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Psychotherapy pioneered at Upstate earns listing on national registry of evidenced-based practices
Listing will help raise awareness of new method for treating borderline personality disorders and other complex behavioral problems as well as lead to increase in number of practitioners trained in Dynamic Deconstructive Psychotherapy.
A new treatment model of psychodynamic psychotherapy pioneered at Upstate Medical University for symptoms of borderline personality disorder, depression, heavy drinking, suicide attempts and self-harm behaviors is now listed on the Substance Abuse and Mental Health Services Administration (SAMHSA) National Registry of Evidence-based Practices and Programs. The treatment, called Dynamic Deconstructive Psychotherapy (DDP), is one of the first types of psychodynamic psychotherapy to be included in this registry of evidence-based treatments.
DDP was developed by Robert Gregory, MD, professor and interim chair of Upstate’s Department of Psychiatry and Behavioral Sciences, to treat adults with borderline personality disorder and other complex behavior problems, such as alcohol or drug dependence, self-harm, eating disorders, and recurrent suicide attempts. It involves weekly 1-hour individual sessions over 12 to 18 months and has been shown to help people suffering from borderline personality disorder obtain relief from depression, control over impulsive and harmful behaviors and better social functioning.
Gregory expressed hope that inclusion in SAMHSA’s national registry would provide greater awareness of effective treatments for borderline personality disorder and could lead the way to increasing the number of practitioners trained in DDP. He also stated that the federal posting might lead some insurers to cover a larger percentage of the treatment costs.
DDP has been tested in clinical trials at Upstate over the past decade. As part of the evaluation by SAMHSA, independent reviewers rated the strength of the evidence supporting DDP outcomes. They rated the quality of the research as roughly equivalent to that of cognitive-behavioral treatments, such as dialectical behavior therapy (DBT), for most outcomes. Research studies on DDP have won awards at national meetings of the American Psychoanalytic Association in 2010 and 2012 for demonstrating effectiveness, as well as demonstrating feasibility of training new therapists in this approach.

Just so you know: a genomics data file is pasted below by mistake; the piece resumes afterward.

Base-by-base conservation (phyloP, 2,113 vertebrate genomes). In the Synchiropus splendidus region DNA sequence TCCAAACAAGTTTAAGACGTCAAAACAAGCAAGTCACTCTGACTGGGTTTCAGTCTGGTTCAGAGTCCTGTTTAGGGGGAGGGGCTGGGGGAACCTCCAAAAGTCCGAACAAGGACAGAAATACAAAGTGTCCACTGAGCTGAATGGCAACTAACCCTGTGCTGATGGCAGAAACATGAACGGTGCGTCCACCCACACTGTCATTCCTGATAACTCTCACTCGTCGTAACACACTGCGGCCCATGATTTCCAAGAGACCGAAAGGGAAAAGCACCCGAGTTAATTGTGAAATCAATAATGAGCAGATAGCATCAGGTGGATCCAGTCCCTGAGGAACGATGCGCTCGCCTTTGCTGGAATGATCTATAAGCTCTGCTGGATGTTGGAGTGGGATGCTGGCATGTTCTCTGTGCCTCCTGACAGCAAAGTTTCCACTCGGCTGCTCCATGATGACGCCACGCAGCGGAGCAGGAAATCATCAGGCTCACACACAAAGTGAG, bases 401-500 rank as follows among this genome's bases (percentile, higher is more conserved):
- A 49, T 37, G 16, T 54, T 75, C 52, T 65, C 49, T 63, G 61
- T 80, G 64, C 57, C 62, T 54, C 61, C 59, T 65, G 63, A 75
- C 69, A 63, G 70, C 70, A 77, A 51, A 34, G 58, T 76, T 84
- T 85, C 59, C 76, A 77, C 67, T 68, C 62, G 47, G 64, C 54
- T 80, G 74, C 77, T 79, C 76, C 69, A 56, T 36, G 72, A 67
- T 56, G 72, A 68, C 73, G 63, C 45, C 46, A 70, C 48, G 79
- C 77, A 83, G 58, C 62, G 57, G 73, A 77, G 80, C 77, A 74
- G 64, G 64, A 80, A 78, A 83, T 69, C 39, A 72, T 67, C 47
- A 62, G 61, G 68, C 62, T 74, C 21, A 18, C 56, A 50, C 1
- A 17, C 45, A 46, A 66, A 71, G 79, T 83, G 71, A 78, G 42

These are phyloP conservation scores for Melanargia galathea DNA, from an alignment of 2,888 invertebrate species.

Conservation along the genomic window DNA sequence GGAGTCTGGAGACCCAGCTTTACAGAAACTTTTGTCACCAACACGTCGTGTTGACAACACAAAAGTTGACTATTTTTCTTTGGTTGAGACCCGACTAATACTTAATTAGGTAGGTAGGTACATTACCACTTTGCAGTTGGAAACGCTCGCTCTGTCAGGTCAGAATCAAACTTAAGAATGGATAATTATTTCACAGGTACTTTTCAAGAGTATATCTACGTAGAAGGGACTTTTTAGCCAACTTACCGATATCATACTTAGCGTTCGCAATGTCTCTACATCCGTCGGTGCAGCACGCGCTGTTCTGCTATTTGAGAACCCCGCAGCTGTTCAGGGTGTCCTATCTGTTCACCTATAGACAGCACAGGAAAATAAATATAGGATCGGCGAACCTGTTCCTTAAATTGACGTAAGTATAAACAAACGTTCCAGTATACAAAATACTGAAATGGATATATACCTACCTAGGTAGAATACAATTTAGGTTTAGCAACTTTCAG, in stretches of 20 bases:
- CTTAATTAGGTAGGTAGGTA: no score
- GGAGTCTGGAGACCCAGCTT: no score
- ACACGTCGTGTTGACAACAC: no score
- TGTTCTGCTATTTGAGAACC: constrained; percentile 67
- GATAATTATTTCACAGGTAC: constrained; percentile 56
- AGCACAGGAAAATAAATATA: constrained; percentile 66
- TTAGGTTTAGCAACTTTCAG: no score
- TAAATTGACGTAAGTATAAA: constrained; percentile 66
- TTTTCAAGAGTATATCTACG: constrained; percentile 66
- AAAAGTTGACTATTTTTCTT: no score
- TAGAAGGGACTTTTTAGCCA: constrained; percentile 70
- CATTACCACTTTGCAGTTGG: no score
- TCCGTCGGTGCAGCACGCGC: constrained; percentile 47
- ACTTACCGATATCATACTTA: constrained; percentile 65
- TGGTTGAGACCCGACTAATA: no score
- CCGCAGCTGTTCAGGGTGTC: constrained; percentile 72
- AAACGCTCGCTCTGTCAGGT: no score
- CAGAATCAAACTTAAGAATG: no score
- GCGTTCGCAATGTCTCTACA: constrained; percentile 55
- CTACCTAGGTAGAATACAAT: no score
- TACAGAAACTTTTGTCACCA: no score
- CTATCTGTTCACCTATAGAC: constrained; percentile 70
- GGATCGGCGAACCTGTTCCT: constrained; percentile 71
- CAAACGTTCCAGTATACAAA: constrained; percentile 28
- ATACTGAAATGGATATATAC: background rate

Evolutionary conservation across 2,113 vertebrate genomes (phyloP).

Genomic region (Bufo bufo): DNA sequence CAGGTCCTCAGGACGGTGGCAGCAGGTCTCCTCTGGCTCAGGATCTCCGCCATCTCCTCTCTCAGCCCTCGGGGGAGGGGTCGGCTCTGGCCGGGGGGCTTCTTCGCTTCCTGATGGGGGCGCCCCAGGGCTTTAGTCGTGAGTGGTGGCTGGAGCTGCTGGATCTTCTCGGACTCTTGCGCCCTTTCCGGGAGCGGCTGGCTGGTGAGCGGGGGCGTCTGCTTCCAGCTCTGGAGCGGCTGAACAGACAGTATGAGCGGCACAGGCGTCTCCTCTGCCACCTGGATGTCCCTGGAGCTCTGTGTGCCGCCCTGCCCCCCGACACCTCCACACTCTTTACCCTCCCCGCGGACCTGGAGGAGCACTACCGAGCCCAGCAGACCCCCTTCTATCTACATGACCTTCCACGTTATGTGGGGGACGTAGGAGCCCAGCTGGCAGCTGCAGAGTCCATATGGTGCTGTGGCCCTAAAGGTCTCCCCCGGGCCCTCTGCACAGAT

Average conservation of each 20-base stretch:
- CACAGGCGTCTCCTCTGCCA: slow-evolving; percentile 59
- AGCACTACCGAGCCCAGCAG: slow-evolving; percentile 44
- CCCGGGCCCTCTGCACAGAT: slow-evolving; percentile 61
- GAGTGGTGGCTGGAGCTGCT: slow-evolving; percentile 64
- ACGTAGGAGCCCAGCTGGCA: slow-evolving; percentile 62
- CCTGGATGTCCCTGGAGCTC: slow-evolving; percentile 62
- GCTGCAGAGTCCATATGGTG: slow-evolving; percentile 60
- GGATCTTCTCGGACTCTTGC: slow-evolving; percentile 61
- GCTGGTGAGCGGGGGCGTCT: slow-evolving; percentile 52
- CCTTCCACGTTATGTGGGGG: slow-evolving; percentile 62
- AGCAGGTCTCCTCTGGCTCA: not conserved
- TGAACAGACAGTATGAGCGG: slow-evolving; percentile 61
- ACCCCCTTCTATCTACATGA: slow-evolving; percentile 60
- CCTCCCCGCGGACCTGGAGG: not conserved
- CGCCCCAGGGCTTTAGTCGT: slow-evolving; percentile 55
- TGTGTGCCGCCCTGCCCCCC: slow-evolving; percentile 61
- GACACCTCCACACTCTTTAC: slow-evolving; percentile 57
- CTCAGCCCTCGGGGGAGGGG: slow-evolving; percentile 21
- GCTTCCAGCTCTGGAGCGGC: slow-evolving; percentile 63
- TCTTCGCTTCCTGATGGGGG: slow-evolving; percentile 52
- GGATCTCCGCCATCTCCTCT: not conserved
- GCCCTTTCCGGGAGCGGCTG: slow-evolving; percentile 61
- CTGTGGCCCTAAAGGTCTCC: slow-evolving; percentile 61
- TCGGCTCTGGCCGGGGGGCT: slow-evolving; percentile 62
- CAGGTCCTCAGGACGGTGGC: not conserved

Although the origins of psychodynamic psychotherapy stem from the theories and observations of Sigmund Freud in the early 1900s, psychodynamic theory and treatment methods have greatly expanded over subsequent decades, extending into many different treatment models. “There are now several models of psychodynamic psychotherapy that have been proven to be effective in clinical trials,” Gregory said. “The mental health field is slowly coming to the realization that some types of psychodynamic psychotherapy present an important alternative to cognitive behavioral therapies or medications and can be life-saving and life-transforming for many people suffering from severe mental illness.”
Like other psychodynamic therapies, DDP pays special attention to emotions, identity, and interpersonal relationships. It combines elements of neuroscience, deconstruction philosophy, and object relations theory in an effort to help clients heal from a negative self-image and maladaptive processing of emotionally charged experiences.
“While many people benefit greatly from cognitive behavioral therapies, like DBT,” Gregory said, “others have an incomplete response or no improvement at all. DDP provides patients and practitioners an alternative when choosing a therapy treatment for borderline personality disorder, just like they have alternatives when choosing an antidepressant.”
A summary of DDP is posted on SAMHSA’s website of National Registry of Evidence-based Programs and Practices.
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